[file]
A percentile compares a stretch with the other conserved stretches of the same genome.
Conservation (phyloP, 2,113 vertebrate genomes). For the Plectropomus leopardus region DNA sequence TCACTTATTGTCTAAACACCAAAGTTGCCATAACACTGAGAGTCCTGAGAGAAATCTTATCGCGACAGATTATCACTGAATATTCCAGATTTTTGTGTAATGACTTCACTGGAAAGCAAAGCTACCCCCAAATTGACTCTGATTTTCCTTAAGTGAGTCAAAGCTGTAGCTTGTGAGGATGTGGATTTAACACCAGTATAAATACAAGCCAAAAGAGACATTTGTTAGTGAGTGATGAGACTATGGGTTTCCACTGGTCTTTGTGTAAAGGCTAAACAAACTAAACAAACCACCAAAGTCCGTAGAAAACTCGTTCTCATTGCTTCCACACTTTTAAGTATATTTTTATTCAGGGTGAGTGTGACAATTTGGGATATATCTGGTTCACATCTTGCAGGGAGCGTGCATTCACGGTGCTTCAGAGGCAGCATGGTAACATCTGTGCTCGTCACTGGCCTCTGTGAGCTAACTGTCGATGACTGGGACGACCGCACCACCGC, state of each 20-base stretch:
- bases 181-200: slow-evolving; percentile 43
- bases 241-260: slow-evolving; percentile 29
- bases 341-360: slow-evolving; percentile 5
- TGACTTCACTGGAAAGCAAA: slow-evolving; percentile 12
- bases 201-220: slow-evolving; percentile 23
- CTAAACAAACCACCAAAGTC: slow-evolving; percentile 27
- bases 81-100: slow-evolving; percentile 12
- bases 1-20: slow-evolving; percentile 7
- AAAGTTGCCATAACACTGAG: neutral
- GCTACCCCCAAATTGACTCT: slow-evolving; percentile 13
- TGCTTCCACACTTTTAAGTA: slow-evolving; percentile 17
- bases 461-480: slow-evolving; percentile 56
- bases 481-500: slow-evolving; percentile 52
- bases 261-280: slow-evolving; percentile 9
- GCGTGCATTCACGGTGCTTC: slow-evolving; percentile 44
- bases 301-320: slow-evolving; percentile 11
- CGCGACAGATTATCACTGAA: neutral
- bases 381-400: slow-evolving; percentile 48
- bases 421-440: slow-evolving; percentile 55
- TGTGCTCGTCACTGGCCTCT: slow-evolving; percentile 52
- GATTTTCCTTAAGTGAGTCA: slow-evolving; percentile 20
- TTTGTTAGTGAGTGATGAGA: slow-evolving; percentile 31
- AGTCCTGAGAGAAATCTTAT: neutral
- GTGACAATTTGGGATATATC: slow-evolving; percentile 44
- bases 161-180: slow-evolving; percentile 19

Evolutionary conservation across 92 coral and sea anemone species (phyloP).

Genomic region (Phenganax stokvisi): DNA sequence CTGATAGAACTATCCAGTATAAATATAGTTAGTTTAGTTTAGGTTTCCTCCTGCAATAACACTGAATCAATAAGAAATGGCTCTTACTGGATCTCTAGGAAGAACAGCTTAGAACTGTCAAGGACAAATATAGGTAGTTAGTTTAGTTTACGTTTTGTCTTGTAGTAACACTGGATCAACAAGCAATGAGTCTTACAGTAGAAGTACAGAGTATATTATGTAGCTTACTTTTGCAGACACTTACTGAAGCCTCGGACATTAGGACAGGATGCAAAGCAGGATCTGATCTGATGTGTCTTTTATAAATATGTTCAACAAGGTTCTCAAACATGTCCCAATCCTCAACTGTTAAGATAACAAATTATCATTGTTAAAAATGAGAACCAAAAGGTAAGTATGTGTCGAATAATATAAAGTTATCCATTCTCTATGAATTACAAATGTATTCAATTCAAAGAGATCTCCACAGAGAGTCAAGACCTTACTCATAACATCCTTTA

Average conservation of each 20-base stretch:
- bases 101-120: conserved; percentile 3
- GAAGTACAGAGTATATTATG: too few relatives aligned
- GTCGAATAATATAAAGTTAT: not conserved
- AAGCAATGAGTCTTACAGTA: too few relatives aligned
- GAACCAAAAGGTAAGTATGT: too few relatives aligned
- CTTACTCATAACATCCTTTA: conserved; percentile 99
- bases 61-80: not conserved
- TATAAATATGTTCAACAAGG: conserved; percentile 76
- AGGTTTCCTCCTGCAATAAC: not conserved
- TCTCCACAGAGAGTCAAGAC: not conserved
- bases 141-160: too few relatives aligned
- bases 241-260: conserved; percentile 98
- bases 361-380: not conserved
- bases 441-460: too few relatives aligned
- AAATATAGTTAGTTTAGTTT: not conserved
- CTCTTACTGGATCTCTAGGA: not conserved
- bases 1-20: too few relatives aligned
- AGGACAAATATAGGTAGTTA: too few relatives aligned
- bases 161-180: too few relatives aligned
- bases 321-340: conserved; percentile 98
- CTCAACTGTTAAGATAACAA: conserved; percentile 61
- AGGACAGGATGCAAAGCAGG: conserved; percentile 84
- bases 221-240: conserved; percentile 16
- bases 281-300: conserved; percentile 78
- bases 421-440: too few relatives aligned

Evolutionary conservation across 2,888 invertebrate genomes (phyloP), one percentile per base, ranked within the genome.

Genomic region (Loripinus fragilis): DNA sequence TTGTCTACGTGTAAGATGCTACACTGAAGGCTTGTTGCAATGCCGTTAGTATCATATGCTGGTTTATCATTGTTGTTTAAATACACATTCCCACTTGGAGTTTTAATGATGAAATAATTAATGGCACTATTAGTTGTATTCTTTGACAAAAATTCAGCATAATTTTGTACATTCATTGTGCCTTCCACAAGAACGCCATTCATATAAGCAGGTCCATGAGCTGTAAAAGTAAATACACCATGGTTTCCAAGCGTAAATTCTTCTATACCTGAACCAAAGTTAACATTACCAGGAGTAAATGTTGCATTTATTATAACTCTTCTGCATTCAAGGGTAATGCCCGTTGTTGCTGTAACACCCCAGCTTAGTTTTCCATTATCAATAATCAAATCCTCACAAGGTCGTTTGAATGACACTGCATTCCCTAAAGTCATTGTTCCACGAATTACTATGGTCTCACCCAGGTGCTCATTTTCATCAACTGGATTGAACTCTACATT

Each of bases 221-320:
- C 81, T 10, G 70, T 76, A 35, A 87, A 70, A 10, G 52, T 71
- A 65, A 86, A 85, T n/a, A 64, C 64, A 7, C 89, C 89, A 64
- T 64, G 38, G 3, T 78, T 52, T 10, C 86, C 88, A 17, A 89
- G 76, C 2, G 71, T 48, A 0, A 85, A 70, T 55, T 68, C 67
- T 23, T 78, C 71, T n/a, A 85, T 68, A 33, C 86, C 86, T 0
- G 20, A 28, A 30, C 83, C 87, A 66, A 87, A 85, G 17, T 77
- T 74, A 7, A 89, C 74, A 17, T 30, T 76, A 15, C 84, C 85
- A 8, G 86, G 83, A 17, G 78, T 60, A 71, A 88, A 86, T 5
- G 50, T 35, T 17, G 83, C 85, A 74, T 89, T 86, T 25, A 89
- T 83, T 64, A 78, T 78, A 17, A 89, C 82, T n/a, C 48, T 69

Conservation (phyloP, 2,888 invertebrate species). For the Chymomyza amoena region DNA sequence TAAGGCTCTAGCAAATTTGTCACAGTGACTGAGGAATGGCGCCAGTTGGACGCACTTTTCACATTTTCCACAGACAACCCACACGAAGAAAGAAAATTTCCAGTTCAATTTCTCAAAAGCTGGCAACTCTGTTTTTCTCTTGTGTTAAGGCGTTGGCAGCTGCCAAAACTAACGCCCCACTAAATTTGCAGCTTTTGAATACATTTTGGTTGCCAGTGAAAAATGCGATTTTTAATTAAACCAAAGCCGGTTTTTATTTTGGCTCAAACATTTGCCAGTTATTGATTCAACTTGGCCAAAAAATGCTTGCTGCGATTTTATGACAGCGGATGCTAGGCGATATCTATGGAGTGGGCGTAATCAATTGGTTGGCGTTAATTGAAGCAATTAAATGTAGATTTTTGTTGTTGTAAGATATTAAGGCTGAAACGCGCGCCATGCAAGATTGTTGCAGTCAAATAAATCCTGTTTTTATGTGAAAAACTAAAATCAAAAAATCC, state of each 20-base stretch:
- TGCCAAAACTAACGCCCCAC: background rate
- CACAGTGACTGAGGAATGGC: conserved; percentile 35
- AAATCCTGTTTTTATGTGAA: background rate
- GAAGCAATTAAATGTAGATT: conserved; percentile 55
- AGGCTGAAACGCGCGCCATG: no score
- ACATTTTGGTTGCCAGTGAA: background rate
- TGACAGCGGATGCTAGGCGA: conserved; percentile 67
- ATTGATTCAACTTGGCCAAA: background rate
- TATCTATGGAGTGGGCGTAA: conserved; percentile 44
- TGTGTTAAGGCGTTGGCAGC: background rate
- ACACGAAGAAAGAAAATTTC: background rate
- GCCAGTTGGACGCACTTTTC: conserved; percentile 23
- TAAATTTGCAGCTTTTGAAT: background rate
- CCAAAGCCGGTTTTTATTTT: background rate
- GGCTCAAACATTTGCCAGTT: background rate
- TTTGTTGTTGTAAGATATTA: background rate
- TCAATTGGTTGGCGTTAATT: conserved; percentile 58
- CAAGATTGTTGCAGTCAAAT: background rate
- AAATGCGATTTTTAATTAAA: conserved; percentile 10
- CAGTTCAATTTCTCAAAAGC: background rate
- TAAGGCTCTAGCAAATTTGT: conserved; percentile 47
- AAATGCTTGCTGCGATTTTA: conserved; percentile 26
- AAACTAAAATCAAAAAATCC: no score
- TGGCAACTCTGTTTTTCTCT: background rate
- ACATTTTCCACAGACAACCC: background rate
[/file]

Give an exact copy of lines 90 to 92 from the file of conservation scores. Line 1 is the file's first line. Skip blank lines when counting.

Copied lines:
- TAAGGCTCTAGCAAATTTGT: conserved; percentile 47
- AAATGCTTGCTGCGATTTTA: conserved; percentile 26
- AAACTAAAATCAAAAAATCC: no score